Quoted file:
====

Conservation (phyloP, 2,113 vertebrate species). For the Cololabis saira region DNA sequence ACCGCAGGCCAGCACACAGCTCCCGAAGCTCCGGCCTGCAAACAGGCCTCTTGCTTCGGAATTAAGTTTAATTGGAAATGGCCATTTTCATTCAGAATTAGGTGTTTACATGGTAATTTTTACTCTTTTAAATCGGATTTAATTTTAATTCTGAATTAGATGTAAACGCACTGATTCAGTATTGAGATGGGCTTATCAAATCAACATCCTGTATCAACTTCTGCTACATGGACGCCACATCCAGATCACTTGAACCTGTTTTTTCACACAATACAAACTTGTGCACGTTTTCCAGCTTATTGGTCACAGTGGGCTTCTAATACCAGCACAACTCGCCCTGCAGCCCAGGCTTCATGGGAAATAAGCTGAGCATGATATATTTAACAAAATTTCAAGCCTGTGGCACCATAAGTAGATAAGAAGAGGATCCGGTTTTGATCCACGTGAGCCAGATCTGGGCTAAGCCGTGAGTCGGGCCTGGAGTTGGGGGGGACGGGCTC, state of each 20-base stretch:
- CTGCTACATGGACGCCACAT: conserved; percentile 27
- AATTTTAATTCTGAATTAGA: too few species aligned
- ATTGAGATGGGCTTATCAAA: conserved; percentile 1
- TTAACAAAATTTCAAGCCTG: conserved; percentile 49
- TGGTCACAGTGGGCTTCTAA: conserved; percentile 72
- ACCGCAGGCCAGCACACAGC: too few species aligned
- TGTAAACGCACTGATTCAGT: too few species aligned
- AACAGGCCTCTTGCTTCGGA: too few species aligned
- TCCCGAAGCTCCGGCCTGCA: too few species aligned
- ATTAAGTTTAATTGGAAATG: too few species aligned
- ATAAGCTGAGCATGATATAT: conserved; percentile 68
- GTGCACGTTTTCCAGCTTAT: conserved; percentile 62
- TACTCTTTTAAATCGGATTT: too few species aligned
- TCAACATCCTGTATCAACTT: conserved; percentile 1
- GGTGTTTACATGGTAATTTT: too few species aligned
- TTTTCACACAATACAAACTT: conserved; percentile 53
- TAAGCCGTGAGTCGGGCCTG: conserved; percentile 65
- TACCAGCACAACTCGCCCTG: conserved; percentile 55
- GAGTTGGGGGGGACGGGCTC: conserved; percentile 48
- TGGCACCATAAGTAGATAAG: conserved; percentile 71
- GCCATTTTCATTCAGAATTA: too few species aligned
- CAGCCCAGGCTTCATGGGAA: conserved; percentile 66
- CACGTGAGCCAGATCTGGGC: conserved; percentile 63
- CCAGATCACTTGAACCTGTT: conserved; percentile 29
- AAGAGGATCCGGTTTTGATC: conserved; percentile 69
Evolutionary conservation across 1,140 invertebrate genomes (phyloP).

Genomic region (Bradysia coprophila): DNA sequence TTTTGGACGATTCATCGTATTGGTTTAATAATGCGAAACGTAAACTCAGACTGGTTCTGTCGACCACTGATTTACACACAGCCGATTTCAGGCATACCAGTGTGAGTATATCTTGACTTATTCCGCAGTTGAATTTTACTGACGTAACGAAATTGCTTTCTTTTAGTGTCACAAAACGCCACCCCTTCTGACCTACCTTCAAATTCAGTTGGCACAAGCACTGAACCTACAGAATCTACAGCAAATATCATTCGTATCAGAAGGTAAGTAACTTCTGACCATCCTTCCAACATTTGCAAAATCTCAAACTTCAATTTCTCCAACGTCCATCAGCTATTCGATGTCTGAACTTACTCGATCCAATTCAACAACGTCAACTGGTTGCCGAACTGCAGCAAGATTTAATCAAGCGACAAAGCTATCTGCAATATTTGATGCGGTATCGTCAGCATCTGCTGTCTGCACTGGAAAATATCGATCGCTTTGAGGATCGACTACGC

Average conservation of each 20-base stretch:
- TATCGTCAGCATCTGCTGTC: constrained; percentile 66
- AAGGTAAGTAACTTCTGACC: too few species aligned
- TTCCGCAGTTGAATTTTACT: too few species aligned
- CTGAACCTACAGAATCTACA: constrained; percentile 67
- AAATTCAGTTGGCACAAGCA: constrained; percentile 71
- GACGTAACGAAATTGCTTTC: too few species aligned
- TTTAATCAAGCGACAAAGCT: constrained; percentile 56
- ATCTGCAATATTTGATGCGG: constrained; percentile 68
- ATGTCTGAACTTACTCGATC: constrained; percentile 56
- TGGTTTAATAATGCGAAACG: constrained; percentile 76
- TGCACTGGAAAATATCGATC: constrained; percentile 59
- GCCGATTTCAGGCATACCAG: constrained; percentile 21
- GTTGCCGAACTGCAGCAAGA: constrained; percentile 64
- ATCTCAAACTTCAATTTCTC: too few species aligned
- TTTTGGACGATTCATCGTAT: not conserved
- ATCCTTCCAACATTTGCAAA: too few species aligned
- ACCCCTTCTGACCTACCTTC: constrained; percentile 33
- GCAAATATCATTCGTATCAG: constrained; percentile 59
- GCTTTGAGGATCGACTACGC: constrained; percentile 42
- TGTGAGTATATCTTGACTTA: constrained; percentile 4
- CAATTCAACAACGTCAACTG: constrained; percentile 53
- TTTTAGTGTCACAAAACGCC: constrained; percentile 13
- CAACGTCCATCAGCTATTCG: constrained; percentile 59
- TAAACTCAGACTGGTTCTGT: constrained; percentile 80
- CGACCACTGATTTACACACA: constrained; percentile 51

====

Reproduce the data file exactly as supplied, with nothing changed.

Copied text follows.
Conservation (phyloP, 2,113 vertebrate species). For the Cololabis saira region DNA sequence ACCGCAGGCCAGCACACAGCTCCCGAAGCTCCGGCCTGCAAACAGGCCTCTTGCTTCGGAATTAAGTTTAATTGGAAATGGCCATTTTCATTCAGAATTAGGTGTTTACATGGTAATTTTTACTCTTTTAAATCGGATTTAATTTTAATTCTGAATTAGATGTAAACGCACTGATTCAGTATTGAGATGGGCTTATCAAATCAACATCCTGTATCAACTTCTGCTACATGGACGCCACATCCAGATCACTTGAACCTGTTTTTTCACACAATACAAACTTGTGCACGTTTTCCAGCTTATTGGTCACAGTGGGCTTCTAATACCAGCACAACTCGCCCTGCAGCCCAGGCTTCATGGGAAATAAGCTGAGCATGATATATTTAACAAAATTTCAAGCCTGTGGCACCATAAGTAGATAAGAAGAGGATCCGGTTTTGATCCACGTGAGCCAGATCTGGGCTAAGCCGTGAGTCGGGCCTGGAGTTGGGGGGGACGGGCTC, state of each 20-base stretch:
- CTGCTACATGGACGCCACAT: conserved; percentile 27
- AATTTTAATTCTGAATTAGA: too few species aligned
- ATTGAGATGGGCTTATCAAA: conserved; percentile 1
- TTAACAAAATTTCAAGCCTG: conserved; percentile 49
- TGGTCACAGTGGGCTTCTAA: conserved; percentile 72
- ACCGCAGGCCAGCACACAGC: too few species aligned
- TGTAAACGCACTGATTCAGT: too few species aligned
- AACAGGCCTCTTGCTTCGGA: too few species aligned
- TCCCGAAGCTCCGGCCTGCA: too few species aligned
- ATTAAGTTTAATTGGAAATG: too few species aligned
- ATAAGCTGAGCATGATATAT: conserved; percentile 68
- GTGCACGTTTTCCAGCTTAT: conserved; percentile 62
- TACTCTTTTAAATCGGATTT: too few species aligned
- TCAACATCCTGTATCAACTT: conserved; percentile 1
- GGTGTTTACATGGTAATTTT: too few species aligned
- TTTTCACACAATACAAACTT: conserved; percentile 53
- TAAGCCGTGAGTCGGGCCTG: conserved; percentile 65
- TACCAGCACAACTCGCCCTG: conserved; percentile 55
- GAGTTGGGGGGGACGGGCTC: conserved; percentile 48
- TGGCACCATAAGTAGATAAG: conserved; percentile 71
- GCCATTTTCATTCAGAATTA: too few species aligned
- CAGCCCAGGCTTCATGGGAA: conserved; percentile 66
- CACGTGAGCCAGATCTGGGC: conserved; percentile 63
- CCAGATCACTTGAACCTGTT: conserved; percentile 29
- AAGAGGATCCGGTTTTGATC: conserved; percentile 69
Evolutionary conservation across 1,140 invertebrate genomes (phyloP).

Genomic region (Bradysia coprophila): DNA sequence TTTTGGACGATTCATCGTATTGGTTTAATAATGCGAAACGTAAACTCAGACTGGTTCTGTCGACCACTGATTTACACACAGCCGATTTCAGGCATACCAGTGTGAGTATATCTTGACTTATTCCGCAGTTGAATTTTACTGACGTAACGAAATTGCTTTCTTTTAGTGTCACAAAACGCCACCCCTTCTGACCTACCTTCAAATTCAGTTGGCACAAGCACTGAACCTACAGAATCTACAGCAAATATCATTCGTATCAGAAGGTAAGTAACTTCTGACCATCCTTCCAACATTTGCAAAATCTCAAACTTCAATTTCTCCAACGTCCATCAGCTATTCGATGTCTGAACTTACTCGATCCAATTCAACAACGTCAACTGGTTGCCGAACTGCAGCAAGATTTAATCAAGCGACAAAGCTATCTGCAATATTTGATGCGGTATCGTCAGCATCTGCTGTCTGCACTGGAAAATATCGATCGCTTTGAGGATCGACTACGC

Average conservation of each 20-base stretch:
- TATCGTCAGCATCTGCTGTC: constrained; percentile 66
- AAGGTAAGTAACTTCTGACC: too few species aligned
- TTCCGCAGTTGAATTTTACT: too few species aligned
- CTGAACCTACAGAATCTACA: constrained; percentile 67
- AAATTCAGTTGGCACAAGCA: constrained; percentile 71
- GACGTAACGAAATTGCTTTC: too few species aligned
- TTTAATCAAGCGACAAAGCT: constrained; percentile 56
- ATCTGCAATATTTGATGCGG: constrained; percentile 68
- ATGTCTGAACTTACTCGATC: constrained; percentile 56
- TGGTTTAATAATGCGAAACG: constrained; percentile 76
- TGCACTGGAAAATATCGATC: constrained; percentile 59
- GCCGATTTCAGGCATACCAG: constrained; percentile 21
- GTTGCCGAACTGCAGCAAGA: constrained; percentile 64
- ATCTCAAACTTCAATTTCTC: too few species aligned
- TTTTGGACGATTCATCGTAT: not conserved
- ATCCTTCCAACATTTGCAAA: too few species aligned
- ACCCCTTCTGACCTACCTTC: constrained; percentile 33
- GCAAATATCATTCGTATCAG: constrained; percentile 59
- GCTTTGAGGATCGACTACGC: constrained; percentile 42
- TGTGAGTATATCTTGACTTA: constrained; percentile 4
- CAATTCAACAACGTCAACTG: constrained; percentile 53
- TTTTAGTGTCACAAAACGCC: constrained; percentile 13
- CAACGTCCATCAGCTATTCG: constrained; percentile 59
- TAAACTCAGACTGGTTCTGT: constrained; percentile 80
- CGACCACTGATTTACACACA: constrained; percentile 51